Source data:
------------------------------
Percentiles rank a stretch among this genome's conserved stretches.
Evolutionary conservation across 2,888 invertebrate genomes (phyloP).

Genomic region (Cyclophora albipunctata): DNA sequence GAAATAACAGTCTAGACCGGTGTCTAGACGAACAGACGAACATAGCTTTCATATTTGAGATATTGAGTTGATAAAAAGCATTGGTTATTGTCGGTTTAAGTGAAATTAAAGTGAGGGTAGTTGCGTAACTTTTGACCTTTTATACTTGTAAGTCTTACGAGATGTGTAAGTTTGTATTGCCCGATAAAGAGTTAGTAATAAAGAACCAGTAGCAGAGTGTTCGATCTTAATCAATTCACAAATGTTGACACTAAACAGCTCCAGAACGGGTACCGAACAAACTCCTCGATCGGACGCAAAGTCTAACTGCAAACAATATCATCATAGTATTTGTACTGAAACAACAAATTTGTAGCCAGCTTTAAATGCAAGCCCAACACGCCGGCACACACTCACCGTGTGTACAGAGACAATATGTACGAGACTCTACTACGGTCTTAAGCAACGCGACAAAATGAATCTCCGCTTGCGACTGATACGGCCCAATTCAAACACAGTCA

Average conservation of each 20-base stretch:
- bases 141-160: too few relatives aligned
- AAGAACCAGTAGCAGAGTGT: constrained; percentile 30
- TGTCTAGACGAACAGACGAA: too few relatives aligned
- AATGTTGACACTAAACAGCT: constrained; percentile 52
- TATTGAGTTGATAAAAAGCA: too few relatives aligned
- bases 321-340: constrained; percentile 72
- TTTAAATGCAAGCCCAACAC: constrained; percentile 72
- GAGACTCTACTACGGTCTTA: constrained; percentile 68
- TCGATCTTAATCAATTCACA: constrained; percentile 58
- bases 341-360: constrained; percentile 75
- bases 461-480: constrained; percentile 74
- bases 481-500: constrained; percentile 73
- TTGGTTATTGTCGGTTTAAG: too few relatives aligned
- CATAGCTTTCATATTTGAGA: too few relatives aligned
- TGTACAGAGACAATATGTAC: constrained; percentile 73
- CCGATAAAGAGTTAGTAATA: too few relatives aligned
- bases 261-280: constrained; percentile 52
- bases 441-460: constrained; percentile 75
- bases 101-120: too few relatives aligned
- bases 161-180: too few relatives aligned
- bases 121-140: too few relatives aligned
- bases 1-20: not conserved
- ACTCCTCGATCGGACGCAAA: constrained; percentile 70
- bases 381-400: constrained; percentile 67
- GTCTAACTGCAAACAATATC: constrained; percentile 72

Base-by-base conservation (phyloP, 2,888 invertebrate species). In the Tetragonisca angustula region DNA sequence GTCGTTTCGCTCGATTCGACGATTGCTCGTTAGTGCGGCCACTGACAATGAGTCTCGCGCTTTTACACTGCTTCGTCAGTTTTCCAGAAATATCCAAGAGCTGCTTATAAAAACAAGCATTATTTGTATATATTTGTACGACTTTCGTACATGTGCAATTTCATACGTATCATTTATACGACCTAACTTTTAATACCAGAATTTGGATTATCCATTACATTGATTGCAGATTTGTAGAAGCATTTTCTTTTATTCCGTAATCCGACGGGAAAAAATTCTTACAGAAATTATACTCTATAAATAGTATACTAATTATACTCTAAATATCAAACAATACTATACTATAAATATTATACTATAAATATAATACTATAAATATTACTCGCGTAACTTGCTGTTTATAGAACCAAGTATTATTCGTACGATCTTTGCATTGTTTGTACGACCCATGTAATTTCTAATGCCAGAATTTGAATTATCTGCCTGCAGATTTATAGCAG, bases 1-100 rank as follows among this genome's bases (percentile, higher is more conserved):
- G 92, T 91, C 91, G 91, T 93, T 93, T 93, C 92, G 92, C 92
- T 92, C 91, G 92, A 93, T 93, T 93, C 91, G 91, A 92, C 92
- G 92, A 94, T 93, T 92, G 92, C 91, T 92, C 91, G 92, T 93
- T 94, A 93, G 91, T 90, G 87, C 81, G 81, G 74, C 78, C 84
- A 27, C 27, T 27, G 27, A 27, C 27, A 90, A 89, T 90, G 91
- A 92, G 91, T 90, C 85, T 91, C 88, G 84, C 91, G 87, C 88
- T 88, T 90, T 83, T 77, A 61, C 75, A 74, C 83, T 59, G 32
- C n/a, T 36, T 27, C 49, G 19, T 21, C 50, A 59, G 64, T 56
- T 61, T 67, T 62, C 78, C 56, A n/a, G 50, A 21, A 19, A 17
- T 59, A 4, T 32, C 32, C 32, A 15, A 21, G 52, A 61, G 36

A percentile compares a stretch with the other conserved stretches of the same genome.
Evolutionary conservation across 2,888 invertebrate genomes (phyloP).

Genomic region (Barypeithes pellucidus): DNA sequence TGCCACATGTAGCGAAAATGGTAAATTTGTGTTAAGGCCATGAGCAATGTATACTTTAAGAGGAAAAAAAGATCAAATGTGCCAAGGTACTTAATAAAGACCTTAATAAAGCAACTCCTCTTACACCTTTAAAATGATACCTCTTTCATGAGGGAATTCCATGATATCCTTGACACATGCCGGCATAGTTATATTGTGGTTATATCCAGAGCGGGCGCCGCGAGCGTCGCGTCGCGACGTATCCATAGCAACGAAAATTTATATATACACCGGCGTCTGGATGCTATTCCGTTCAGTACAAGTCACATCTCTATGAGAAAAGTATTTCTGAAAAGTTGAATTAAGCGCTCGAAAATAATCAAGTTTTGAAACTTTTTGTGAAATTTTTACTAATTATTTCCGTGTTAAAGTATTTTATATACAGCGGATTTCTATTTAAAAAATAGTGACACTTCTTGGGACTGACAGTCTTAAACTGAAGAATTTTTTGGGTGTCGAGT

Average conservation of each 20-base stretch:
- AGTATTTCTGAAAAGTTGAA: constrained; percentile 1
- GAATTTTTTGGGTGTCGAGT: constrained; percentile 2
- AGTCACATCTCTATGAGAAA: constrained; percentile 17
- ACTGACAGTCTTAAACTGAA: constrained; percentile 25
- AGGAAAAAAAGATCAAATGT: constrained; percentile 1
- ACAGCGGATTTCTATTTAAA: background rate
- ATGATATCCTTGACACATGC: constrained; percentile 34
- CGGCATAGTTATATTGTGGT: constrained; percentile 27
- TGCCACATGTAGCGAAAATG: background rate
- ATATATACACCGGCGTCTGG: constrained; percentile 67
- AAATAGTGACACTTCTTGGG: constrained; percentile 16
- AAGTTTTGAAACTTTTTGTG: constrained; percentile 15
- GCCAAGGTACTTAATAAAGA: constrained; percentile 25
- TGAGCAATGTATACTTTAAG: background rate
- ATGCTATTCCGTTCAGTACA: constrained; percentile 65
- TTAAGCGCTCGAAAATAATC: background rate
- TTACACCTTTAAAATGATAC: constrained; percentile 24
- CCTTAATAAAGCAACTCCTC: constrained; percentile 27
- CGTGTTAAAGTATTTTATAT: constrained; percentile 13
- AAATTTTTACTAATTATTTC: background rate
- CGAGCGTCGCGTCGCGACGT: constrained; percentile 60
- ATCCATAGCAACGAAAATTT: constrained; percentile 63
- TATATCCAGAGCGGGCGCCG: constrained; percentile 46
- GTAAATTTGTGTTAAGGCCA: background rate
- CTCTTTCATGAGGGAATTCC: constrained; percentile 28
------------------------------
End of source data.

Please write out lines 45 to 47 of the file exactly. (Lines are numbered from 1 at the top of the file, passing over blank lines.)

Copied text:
- AGTATTTCTGAAAAGTTGAA: constrained; percentile 1
- GAATTTTTTGGGTGTCGAGT: constrained; percentile 2
- AGTCACATCTCTATGAGAAA: constrained; percentile 17